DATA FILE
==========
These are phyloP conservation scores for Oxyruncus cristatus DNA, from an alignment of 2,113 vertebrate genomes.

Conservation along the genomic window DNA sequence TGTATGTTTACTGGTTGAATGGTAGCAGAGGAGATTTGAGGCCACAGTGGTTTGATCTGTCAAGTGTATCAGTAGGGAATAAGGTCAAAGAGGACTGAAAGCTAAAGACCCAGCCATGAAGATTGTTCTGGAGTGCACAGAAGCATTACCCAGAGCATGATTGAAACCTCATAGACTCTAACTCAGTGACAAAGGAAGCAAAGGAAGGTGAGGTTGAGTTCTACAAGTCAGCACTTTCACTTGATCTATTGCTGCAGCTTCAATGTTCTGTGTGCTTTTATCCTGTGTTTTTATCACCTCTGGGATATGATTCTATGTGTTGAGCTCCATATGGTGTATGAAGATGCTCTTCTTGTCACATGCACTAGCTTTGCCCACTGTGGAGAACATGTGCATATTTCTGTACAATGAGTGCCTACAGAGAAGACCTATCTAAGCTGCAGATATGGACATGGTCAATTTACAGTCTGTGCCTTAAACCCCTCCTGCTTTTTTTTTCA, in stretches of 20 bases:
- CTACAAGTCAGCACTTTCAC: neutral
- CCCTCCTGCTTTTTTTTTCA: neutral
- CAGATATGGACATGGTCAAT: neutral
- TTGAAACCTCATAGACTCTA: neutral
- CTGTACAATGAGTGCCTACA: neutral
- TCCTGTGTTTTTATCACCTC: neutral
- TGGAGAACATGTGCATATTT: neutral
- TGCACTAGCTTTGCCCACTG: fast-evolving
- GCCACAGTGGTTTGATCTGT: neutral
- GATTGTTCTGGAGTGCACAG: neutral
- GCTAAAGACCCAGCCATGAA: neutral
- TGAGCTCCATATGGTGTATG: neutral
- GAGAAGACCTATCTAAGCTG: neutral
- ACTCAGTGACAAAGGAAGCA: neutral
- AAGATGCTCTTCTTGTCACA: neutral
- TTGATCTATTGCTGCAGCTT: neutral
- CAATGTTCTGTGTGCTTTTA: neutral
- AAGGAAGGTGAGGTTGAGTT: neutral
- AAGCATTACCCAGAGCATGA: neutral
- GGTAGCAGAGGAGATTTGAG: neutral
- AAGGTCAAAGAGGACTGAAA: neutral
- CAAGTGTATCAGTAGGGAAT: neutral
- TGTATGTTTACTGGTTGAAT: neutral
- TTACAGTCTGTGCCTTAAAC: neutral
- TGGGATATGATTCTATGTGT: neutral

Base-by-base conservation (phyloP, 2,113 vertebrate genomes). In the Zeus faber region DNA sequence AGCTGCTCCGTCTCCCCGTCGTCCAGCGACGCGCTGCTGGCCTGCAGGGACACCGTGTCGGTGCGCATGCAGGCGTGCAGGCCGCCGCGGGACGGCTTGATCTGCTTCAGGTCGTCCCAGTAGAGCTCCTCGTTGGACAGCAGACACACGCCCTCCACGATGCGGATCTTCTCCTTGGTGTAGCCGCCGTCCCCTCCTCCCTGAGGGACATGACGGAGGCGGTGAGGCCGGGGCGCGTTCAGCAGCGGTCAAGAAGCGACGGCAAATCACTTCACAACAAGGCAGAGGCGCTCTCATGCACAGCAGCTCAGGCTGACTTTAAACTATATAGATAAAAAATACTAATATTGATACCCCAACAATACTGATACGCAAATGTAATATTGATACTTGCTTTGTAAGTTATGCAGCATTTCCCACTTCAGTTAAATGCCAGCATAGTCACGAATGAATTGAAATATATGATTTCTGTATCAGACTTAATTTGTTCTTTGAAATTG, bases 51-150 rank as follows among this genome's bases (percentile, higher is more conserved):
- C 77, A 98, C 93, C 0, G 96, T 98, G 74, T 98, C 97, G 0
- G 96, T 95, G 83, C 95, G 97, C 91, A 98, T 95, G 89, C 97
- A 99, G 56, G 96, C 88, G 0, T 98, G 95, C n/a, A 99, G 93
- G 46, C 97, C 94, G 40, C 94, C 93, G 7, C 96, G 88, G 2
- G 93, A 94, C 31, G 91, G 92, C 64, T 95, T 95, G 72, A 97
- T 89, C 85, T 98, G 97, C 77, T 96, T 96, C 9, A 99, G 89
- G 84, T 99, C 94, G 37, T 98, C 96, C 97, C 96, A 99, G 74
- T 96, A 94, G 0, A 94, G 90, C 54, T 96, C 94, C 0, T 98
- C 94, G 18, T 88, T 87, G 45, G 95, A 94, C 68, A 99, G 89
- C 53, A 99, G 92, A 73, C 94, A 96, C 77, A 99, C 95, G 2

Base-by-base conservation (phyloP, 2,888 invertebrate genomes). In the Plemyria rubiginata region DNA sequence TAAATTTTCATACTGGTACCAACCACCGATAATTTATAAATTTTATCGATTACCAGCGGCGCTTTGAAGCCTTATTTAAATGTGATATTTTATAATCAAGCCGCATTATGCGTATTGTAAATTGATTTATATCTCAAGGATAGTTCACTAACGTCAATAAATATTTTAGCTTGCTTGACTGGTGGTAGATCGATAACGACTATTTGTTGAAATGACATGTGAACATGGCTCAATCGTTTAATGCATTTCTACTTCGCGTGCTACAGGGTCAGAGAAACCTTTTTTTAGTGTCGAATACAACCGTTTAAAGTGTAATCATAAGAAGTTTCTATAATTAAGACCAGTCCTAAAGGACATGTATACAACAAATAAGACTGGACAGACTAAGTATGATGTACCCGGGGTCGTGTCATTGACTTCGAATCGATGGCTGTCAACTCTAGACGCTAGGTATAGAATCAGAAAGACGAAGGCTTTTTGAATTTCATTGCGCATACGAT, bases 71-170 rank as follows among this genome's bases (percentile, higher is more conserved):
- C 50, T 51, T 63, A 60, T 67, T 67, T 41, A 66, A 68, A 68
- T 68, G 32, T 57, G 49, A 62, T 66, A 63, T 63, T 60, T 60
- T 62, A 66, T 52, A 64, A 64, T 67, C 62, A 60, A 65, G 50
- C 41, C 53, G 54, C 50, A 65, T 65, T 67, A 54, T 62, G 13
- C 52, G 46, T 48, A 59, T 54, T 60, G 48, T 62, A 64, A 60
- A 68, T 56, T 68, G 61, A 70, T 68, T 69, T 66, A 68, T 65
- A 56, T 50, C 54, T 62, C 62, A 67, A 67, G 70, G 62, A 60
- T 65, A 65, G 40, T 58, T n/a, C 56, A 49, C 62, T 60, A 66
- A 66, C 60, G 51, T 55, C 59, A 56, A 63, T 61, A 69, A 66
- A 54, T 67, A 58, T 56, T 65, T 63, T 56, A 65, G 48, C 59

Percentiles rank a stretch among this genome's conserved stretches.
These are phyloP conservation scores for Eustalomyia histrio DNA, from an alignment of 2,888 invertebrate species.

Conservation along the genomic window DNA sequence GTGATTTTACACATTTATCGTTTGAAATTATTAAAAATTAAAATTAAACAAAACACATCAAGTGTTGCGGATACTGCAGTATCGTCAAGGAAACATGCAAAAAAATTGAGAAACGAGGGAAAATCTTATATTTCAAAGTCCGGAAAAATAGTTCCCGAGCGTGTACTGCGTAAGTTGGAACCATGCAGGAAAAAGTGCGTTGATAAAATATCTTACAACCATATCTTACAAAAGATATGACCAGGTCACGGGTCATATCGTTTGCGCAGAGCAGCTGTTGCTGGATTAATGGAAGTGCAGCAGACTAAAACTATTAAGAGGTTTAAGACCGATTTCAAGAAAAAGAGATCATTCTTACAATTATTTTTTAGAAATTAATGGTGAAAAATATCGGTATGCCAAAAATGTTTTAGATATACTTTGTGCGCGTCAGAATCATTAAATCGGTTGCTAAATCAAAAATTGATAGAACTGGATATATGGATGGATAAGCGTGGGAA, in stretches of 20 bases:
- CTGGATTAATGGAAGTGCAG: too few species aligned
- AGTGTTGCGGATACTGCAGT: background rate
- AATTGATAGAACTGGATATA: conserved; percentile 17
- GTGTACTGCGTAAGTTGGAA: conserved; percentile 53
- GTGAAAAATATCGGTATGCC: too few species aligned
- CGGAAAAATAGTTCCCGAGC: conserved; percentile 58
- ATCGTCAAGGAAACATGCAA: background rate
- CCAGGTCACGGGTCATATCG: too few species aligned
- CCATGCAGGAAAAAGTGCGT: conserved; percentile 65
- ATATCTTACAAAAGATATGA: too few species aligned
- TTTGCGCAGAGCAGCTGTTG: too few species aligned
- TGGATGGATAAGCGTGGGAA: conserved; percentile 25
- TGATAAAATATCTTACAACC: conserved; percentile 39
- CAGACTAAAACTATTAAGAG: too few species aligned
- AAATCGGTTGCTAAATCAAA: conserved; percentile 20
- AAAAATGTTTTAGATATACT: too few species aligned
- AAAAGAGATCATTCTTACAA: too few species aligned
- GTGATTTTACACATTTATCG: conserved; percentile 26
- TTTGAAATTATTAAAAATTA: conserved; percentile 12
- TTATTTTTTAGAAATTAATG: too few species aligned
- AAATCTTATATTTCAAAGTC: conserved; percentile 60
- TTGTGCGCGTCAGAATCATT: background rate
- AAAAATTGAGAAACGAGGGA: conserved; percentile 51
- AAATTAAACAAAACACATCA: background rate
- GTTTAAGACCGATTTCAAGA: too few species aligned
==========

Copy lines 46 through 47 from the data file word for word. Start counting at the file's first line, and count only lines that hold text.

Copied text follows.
- A 56, T 50, C 54, T 62, C 62, A 67, A 67, G 70, G 62, A 60
- T 65, A 65, G 40, T 58, T n/a, C 56, A 49, C 62, T 60, A 66